(This piece first appeared in the Asian Age on January 19, 2012)
Ever wondered why classical dancers never write to financial columns in newspapers and magazines, asking how to invest their assets? That’s because sweat-stained silks and paper flowers are not sound investment options. If a dancer is lucky enough to come out of a performance with a cheque, it takes a few minutes of discreet backstage envelope-passing for the money to spread itself thin and wear out. The half-rotten flowers that are handed out indiscriminately at dance programmes last longer.
Gone are the glorious days of gurukul education, where a lifetime of experience in kneading corpulent hands and feet was directly proportional to artistic knowledge. Learning dance and aspiring to dance professionally calls for a significant investment of time, energy, faith and money; thus dancers are not being unfair when they look at dance performance as a means of survival.
Instead, the pattern that seems to replicate itself ceaselessly is — performing becomes a hobby, an indulgence; most young classical dancers seem to make more money teaching. What they earn as dance teachers goes into paying for costumes, jewellery, music and performance opportunities.
Performance opportunities are not scarce; nowadays, every reasonably flat surface becomes a stage and voila! You have a dance festival. Glitzy ads invite dancers to apply to such dance festivals by sending fat packages with DVDs and press reviews to pokey addresses. Cursorily scan these ads and you will find the “nots” right at the bottom — we do “not” pay for transport, we do “not” pay performers, and so on.
Kuchipudi dancer Amrita Lahiri feels that as a young dancer, one might invest in performing for the sake of visibility. “But,” she remarks, “it is a very unhealthy system; it leads to corruption. Only the ones who can afford to perform end up dancing. Organisers seem to think they’re doing dancers a favour by giving them the space to perform. After a certain point, you begin to feel you deserve better. I believe in what I have been taught and in the strength of the art form itself. There must be some dignity to professional performance.”
It is a strange situation because no one else in the dance world is working for free. Try telling the light technicians that you will not pay them for their efforts and you might just end up organising a candlelight dance festival. How, and when, did paying dancers end up last on the list of priorities?
When the performing arts were sustained mostly by temple and court patronage, the payment was often in kind. In some cases, temple dancers were awarded land by the temple. A village that engaged a drama troupe would defray all its expenses and send it on its way with generous gifts. There is also the somewhat misplaced but oft-expressed notion that dance is a spiritual pursuit. Dance is divine and is tainted by the mention of money. Even dancers pay taxes though, and at `5,000 a month, the government scholarship offered to young artistes barely covers ‘rigorous training’, let alone ‘living expenses on travelling, books, art material or other equipment and tuition or training charges, if any’.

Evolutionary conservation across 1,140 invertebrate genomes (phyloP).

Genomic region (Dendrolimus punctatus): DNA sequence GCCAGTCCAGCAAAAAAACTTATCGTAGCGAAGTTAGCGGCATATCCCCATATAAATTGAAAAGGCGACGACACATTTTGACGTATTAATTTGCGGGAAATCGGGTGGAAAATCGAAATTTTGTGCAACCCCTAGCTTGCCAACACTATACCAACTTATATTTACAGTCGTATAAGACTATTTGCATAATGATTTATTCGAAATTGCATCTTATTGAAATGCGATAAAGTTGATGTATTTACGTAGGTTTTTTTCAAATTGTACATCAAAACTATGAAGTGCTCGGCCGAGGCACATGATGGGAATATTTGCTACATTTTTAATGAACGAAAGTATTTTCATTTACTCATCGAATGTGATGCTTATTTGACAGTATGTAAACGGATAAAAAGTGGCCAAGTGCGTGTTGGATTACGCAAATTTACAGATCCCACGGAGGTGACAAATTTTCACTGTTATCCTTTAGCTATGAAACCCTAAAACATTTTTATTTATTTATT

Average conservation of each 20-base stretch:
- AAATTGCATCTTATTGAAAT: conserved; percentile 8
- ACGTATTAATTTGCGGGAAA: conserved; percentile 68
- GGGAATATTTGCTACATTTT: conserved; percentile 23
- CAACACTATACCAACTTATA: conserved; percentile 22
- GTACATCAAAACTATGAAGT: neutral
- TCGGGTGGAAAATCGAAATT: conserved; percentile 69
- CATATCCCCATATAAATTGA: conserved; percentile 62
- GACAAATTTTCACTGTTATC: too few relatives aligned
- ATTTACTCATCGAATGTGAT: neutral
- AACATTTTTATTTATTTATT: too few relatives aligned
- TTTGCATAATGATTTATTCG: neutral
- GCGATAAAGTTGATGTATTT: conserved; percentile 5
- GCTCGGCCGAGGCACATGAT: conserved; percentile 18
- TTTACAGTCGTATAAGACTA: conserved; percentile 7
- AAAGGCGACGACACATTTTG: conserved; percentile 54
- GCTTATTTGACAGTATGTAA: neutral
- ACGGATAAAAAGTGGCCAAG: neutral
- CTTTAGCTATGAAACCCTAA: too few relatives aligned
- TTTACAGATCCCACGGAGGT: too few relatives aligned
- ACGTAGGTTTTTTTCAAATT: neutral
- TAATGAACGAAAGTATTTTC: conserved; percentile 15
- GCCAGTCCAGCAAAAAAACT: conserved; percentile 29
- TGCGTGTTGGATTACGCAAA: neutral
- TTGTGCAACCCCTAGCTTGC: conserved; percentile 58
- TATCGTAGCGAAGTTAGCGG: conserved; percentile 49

Odissi dancer Jhelum Paranjape feels that unpaid performance opportunities are also on the rise because more and more dancers are willing to dance for free. She explains, “There is very limited patronage in the arts. In the olden times, the engagements were often long-term. Money might have not changed hands but the artistes were taken care of in every way. Now, like with any other choice of profession, when you spend your money on dance because you want to make it a career; it must pay you back!”
Dancer-guru VP Dhananjayan is all for strict action against those who organise festivals without having the means to support them well. He confirms that even certain senior performers may agree to perform for free if the venue or occasion is prestigious enough. He says, “I have been instrumental in getting sabhas to offer some remuneration to senior dancers — though not a big amount. Senior artistes should be honest enough not to accept performances without proper remuneration. The government could perhaps step in and take action against fly-by-night organisations and make them accountable for every performance they organise.”
It is all too easy to caricature festival organisers as unthinking villains; however, what makes organisers want to mount ambitious annual festivals even when funds are scarce? For instance, Anwesa Mahanta, a young Sattriya dancer and researcher, started the Pragjyoti Dance Festival in Guwahati because the city never had a regular festival of classical dance. “We have a rich performance tradition in the region, but Guwahati only had the occasional festival organised by the Sangeet Natak Akademi. Private sponsors generously contribute to pop culture causes, but they are reluctant to sponsor classical dance programmes, also because they are waiting to see if it serves their purposes and generates publicity for them. We pay dancers’ their train fare and look after their stay and food in Guwahati. If I invited a big name from Indian music, it might have been easier to find sponsors, but a Zakir Hussain can perform here despite me — my festival aims to bring younger, less-established, nevertheless, very talented dancers to Guwahati. It is a new concept, so people are still sceptical. But I feel vindicated when audiences still reminisce about young artistes who danced at Pragjyoti in previous years. It proves that people appreciate their talent and skill,” she says.